Acute Viral Hepatitis: United States

Armen Hareyan's picture
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The three most common forms of acute viral hepatitis in the United States declined dramatically between 1995 and 2005, with hepatitis A and B at the lowest levels ever. The main factor behind the declines in new cases of hepatitis A and B were the availability of vaccines and strong federally supported immunization programs. Declines in new cases of hepatitis A were greater among children in the 17 states where routine vaccination of children has been recommended since 1999. The declines in hepatitis B were greatest among children and teens age 15 and younger, likely the result of high vaccination coverage in this age group. Declines in reported new cases of hepatitis C were likely due to reductions in high-risk behaviors among injection drug users, as well as efforts to diagnose individuals infected with hepatitis C and the promotion of health behaviors to reduce person-to-person transmission of the virus.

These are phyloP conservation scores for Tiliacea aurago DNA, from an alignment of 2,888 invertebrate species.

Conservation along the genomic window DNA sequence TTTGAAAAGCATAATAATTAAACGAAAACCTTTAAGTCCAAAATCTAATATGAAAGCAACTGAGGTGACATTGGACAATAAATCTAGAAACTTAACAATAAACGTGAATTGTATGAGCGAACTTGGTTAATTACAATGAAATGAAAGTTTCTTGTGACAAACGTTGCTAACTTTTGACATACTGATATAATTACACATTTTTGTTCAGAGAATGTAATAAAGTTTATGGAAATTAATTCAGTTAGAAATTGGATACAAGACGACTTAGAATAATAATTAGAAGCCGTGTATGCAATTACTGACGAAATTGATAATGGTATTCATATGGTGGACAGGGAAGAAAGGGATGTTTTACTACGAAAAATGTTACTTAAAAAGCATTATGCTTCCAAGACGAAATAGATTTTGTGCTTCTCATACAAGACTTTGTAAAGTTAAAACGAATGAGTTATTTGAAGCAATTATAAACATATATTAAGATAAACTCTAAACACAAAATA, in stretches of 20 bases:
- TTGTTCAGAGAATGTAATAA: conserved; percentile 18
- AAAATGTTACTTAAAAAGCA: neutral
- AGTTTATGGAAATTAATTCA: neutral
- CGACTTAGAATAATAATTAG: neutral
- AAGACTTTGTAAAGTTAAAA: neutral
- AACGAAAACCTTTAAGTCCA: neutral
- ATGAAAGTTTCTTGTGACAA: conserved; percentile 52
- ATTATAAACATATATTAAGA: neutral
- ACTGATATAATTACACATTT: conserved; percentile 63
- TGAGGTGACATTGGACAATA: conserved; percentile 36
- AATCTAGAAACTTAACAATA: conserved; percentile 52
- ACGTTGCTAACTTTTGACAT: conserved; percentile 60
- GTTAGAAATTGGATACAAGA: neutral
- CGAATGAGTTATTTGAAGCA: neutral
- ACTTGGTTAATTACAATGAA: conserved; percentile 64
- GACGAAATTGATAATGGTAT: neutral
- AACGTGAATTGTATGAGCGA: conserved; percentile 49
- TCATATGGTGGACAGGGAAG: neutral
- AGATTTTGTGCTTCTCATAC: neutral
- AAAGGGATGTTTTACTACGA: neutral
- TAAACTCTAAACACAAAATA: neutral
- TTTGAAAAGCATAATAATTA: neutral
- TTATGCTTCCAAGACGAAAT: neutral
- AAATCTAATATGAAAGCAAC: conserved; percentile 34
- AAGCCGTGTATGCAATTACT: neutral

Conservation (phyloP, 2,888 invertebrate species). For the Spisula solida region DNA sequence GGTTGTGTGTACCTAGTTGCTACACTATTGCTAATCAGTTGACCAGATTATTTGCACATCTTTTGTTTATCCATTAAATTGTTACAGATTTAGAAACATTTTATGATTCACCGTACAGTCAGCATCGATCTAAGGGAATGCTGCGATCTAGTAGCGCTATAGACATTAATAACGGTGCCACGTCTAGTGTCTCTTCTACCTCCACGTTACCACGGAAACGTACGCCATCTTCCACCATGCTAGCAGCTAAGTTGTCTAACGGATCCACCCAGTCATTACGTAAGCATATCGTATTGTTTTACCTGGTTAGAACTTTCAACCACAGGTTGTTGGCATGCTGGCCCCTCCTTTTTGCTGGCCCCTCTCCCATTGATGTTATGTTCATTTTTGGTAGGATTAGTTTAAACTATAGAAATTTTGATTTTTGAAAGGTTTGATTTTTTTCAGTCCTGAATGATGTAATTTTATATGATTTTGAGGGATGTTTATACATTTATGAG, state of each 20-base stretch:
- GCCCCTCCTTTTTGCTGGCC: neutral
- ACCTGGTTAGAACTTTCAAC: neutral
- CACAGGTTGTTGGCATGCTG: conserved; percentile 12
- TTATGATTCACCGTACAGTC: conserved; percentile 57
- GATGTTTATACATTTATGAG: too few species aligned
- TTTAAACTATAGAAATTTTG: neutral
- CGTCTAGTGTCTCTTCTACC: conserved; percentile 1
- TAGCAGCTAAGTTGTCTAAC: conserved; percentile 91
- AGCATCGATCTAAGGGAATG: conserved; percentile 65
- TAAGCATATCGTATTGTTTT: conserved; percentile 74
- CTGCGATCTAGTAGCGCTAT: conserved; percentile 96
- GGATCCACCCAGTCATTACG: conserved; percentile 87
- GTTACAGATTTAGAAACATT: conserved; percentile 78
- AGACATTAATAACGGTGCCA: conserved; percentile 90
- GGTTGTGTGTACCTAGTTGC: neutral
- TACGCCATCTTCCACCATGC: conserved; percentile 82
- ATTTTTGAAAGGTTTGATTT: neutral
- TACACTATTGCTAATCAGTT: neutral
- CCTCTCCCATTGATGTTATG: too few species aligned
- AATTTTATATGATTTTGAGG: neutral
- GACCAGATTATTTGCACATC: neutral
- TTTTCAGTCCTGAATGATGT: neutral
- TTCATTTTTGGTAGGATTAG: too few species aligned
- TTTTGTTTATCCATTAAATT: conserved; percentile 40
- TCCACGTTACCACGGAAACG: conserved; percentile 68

The reported cases of acute hepatitis B also dropped to the lowest rate ever recorded in 2005 (1.8/100,000), a decline of 79% from 1990. In addition to the declines noted in children, hepatitis B rates also declined among adults but remained highest among those 25 to 44 years of age and among people with behavioral risk factors such as high-risk sexual activity and injection drug use. Cases of hepatitis C have also declined steadily since the late 1980s. However, this trend should be viewed with caution since surveillance for acute hepatitis C is limited because many individuals do not immediately develop symptoms and do not know they are infected with the virus.

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